The average height is defined as the height of the base site antenna above the average terrain height, calculated over the total area of the prediction. The effective antenna height ( H eff ) is set equal to average height. In Mentum Planet, the average height is a user-defined value.
Slope

The effective height of the antenna is calculated using the slope of the terrain over a specified distance up to the antenna. Figure 1 on page 6 displays the slope algorithm.

Technical Note

The slope algorithm is

H eff = ( h 1 h 2 ) + ( K d )
Where h1 h2

is the ground height at transmitter + antenna height. is the ground height at receiver + mobile height.

d is the distance, in meters, of receiver from base site. K is the slope. This is calculated over a user specified distance ds from the mobile towards the base station using the difference in height over that range.

ds

Tx Heff h1 Rx h2

Slope K

Figure 1 Slope algorithm for effective antenna height

Ground Reflection Slope

The effective height of the antenna is calculated using the slope of the terrain at the ground reflection point closest to the receiver. The calculation automatically imposes a limit of 0.8 to 4 times the height of the base station antenna. The values specified for the Minimum Height and Maximum Height have no effect on the calculation if they are not within these limits. If the line of sight between the transmitting and receiving antennas is obstructed, the height of the base station antenna above ground is used.

Planet General Model Technical Note

Profile

The profile algorithm calculates an average height along the profile between the transmitter and receiver. Heff can be calculated in three ways:

using CCIR recommendations using the Okumura calculations using user-defined start and end points for the profile

Using CCIR recommendations

There are three conditions for the distance between the point under consideration and the antenna:

less than 3 km between 3 and 15 km greater than 15 km

(i) Distance to the antenna is less than 3 km


H eff = H transmitter + H ground Where H transmitter

is the antenna height on the mast.

The effective antenna height is the height of the antenna above the ground. An antenna mounted 30 m up on a mast at a ground height of 20 m would confer a Heff of 50 m on any pixel within 3 km along any profile. (ii) Distance to the antenna is between 3 km and 15 km
H eff = H transmitter + H ground averageheight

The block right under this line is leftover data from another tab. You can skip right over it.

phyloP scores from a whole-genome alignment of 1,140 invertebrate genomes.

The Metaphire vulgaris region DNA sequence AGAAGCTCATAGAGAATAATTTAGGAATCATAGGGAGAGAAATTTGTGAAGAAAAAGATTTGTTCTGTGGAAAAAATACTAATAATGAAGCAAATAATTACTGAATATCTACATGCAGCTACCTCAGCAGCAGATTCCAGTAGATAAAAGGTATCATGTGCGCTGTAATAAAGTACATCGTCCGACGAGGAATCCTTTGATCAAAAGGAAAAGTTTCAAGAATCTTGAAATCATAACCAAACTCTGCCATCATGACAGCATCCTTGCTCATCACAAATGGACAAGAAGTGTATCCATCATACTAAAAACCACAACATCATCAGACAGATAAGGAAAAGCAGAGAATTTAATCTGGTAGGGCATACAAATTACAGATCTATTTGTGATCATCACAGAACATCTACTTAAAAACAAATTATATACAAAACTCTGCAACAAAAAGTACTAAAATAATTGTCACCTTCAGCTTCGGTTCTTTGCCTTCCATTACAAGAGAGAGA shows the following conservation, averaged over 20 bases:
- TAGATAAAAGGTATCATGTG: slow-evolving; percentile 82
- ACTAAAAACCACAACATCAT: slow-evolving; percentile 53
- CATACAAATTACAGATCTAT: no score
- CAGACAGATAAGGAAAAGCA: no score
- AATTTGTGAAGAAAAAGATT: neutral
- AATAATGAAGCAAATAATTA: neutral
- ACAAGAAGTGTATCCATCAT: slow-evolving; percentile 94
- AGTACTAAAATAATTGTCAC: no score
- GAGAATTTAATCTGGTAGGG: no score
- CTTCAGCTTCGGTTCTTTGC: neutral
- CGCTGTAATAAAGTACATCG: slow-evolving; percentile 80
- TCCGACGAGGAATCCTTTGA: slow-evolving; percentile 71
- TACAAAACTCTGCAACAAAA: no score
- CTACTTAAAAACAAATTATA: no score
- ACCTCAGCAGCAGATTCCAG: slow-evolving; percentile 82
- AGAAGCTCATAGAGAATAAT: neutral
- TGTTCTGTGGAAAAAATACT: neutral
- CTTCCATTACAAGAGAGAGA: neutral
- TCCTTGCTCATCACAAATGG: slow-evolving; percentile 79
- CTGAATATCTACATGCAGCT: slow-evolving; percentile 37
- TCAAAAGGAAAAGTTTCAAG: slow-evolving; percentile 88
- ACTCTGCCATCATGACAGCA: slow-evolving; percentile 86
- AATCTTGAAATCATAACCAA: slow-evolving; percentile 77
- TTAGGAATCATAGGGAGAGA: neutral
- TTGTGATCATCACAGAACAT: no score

Technical Note Where H transmitter H ground

is the antenna height on the mast

is the height or DTM height of the base above sea level


sum of pixel heights along profile from 3km to distant point ----------------------------------------------------------------------------------------------------------------------------------------------number of pixels along this profile

average height is given by:

(iii) If distance to antenna is greater than 15 km, the equation for effective antenna height is identical to that in (ii) above. However, average height is now given by:
sum of pixel hights along profile from 3km to 15km ---------------------------------------------------------------------------------------------------------------------------number of pixels along this profile

Okumura calculations for effective antenna height

Effective antenna height is given by the same equation as CCIR (ii) above. Again, the expression for the average height varies with the distance as follows. (i) The distance to the antenna is between 3 km and 15 km. average height is given by
sum of pixel heights along profile from base of antenna to po -------------------------------------------------------------------------------------------------------------------------------------------------number of pixels along this point

(ii) The distance to the antenna is greater than 15 km. For all points over 15 km, the average height between 3 km and 15 km is used. average height is therefore
sum of pixel heights along profile from 3 km to 15 km ---------------------------------------------------------------------------------------------------------------------------------number of pixels along this profile

User-defined start/end points